A patient with a venous leg ulcer could not tolerate any compression therapy because of pain scoring 10/10.

Therapy with Accel-Heal rapidly relieved the pain, allowing graduated compression therapy to be started. The wound healed three weeks after starting Accel-Heal therapy.

Before Accel-Heal

A 50-year-old patient with a history of recurring venous leg ulcers despite wearing compression hosiery, presented with a very painful ulcer of three-weeks duration. The patient had previously suffered from a fracture of the right ankle. Limb assessment confirmed advanced venous disease. The patient’s wound was excruciatingly painful with a pain score of 10/10 despite taking co-codamol and pregabalin.

The wound pain caused her to cry with the discomfort, particularly during dressing changes. Various topical cleansers, honey and absorbent dressings with support bandages had been applied. She had also had several courses of antibiotics.

Although graduated compression therapy was considered, the patient could not tolerate the therapy because of the wound pain. She also could not tolerate the assessment of ankle-brachial pressure index (ABPI), although all foot pulses were audible with tri-phasic and bi-phasic sounds.

During treatment with Accel-Heal

Accel-Heal was started in December 2016 – the aim was to relieve the pain sufficiently to measure ABPI and to enable the patient to wear graduated high compression bandaging. At the beginning of therapy, the wound measured approximately 7.5cm2 .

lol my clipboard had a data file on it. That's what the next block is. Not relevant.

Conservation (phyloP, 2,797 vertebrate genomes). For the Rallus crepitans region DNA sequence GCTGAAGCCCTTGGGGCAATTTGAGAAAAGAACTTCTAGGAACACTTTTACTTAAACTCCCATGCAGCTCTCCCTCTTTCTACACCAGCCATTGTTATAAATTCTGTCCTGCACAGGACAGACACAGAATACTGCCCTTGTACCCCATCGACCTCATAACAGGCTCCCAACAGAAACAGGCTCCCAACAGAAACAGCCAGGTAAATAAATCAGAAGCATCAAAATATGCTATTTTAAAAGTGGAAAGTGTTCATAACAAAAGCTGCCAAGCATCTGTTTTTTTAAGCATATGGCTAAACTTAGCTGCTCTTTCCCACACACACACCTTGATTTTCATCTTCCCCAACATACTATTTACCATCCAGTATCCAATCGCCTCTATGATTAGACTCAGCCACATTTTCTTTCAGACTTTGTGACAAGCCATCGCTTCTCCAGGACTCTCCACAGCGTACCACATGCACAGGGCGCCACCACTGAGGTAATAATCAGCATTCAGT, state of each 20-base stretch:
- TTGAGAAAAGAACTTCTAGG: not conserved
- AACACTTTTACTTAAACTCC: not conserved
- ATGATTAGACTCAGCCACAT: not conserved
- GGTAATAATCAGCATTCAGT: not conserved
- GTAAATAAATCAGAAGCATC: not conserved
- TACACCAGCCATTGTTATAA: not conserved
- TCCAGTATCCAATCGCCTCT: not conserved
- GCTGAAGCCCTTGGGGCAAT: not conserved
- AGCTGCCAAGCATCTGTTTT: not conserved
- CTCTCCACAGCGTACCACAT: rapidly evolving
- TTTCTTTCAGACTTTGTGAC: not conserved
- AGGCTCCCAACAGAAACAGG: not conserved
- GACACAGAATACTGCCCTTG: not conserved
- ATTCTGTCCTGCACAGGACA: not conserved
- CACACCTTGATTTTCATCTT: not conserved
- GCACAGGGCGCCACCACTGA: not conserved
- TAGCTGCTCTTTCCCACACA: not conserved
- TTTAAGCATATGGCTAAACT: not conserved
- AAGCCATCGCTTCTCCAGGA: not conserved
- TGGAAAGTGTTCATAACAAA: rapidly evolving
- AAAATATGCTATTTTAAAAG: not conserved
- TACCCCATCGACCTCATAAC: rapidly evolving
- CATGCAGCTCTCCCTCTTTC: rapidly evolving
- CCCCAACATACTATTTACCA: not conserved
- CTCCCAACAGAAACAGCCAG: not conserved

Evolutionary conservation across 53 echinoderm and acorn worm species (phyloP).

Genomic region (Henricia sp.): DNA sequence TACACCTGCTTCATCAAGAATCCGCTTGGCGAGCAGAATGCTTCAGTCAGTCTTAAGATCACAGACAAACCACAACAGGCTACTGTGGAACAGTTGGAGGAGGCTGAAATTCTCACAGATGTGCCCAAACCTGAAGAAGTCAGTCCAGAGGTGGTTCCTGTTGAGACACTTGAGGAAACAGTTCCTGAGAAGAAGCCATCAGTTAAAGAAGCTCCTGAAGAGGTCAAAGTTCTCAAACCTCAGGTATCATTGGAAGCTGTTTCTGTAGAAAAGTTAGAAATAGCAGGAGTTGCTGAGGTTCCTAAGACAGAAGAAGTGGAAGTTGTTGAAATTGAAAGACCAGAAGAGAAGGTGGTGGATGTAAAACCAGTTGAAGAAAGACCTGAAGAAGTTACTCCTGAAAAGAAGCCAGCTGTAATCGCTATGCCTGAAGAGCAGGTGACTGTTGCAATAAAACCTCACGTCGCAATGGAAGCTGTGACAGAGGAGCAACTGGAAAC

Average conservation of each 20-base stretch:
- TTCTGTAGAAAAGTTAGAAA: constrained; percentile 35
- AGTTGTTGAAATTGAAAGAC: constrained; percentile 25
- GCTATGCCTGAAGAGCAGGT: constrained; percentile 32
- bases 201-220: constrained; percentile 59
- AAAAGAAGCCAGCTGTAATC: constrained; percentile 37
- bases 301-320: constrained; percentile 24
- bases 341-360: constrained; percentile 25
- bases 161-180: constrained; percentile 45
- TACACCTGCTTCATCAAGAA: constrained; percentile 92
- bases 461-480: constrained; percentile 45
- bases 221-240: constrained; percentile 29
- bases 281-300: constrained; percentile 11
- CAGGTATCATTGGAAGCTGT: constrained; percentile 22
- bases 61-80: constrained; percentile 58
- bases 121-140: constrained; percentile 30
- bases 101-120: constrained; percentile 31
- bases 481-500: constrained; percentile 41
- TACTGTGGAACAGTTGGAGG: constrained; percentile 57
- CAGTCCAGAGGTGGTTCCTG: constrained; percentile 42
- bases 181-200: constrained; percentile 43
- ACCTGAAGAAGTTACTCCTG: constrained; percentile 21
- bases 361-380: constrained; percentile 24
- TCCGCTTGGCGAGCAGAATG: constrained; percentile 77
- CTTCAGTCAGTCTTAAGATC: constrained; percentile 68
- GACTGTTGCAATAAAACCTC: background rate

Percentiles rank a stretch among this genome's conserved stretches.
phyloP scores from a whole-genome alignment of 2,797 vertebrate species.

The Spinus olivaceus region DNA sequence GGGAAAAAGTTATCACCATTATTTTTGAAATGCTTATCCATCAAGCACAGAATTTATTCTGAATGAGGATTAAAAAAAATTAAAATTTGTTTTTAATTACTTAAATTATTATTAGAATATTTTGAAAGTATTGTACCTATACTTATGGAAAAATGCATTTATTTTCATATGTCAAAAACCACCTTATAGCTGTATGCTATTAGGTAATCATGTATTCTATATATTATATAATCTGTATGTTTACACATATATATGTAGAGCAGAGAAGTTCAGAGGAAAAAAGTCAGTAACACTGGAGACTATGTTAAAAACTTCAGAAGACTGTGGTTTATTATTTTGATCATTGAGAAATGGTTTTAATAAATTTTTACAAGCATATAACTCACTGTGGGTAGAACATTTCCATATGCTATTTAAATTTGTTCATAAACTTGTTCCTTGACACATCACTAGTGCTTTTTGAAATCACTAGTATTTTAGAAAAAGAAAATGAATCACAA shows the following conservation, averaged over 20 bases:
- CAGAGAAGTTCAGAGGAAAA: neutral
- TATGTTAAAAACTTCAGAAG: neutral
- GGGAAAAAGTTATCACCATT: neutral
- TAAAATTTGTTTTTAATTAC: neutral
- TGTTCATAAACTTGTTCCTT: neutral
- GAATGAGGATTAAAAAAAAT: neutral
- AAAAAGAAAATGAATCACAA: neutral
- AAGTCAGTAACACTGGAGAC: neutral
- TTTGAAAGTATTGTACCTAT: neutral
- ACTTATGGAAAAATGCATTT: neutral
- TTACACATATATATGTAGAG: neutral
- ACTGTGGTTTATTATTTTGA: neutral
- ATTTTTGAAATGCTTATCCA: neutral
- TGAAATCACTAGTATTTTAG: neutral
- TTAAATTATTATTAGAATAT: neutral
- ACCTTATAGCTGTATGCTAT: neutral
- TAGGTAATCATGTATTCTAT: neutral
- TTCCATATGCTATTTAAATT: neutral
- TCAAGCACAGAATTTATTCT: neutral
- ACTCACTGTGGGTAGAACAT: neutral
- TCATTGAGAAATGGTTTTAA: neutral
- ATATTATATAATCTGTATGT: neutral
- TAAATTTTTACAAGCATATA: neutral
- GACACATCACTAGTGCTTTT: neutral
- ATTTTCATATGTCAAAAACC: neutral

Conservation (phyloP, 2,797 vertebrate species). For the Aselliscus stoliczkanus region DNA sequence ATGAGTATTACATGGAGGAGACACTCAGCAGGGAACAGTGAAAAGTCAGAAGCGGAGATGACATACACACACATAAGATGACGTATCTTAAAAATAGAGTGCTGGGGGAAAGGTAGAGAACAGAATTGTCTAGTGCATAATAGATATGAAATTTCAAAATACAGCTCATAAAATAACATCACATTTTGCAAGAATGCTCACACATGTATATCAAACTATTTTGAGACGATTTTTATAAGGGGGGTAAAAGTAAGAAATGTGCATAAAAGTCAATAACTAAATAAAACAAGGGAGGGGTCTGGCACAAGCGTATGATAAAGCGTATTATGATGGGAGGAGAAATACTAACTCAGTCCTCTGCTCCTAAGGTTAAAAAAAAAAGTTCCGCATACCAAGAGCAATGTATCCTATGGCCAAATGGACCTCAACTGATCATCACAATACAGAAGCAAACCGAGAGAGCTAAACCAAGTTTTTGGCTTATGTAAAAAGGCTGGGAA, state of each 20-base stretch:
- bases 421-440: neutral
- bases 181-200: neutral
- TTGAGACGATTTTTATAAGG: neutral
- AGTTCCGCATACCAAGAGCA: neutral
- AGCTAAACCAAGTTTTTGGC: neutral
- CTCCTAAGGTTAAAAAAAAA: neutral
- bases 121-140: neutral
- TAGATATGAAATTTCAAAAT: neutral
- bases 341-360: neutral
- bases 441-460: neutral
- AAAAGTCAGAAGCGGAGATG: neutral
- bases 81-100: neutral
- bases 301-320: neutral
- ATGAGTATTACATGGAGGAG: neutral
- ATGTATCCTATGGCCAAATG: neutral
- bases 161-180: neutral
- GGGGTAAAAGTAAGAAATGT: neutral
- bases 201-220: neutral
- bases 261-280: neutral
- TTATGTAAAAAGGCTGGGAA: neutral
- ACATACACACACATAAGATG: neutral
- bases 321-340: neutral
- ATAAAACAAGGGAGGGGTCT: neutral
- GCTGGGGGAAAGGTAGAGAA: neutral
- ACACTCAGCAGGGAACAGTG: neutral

Along-side Accel-Heal, the wound was dressed with a topical honey dressing and highly absorbent secondary dressing and a support bandage. The peri-wound skin was protected with a barrier cream. During dressing changes, the wound was irrigated with anti-microbial irrigation fluid.

Three days after starting Accel-Heal therapy, the patient returned to the clinic for a scheduled dressing change. Her pain score was much reduced to 3/10. She reported sleeping better and was now able to tolerate dressing changes.

The pain continued to improve during therapy. The wound itself also significantly improved with a reduction in wound size and exudate. At the end of the 12-day therapy, the pain was minimal and only small dry scabs remained.


At the end of the 12-day Accel-Heal therapy, graduated short stretch compression bandaging was applied. The aim was to continue short stretch bandaging until good tensile strength was obtained in the wound and then to measure for compression hosiery to prevent a recurrence. The wound was completely healed, and the patient was discharged with compression hosiery in February, around two months after Accel-Heal therapy.

The patient was so grateful for the ‘wonderful result’ and in particular she expressed the delight in achieving a ‘normal and pain-free Christmas’, which she had been very worried about. She was surprised by the speed of recovery and more importantly the reduction in pain being so significant within a few days of therapy

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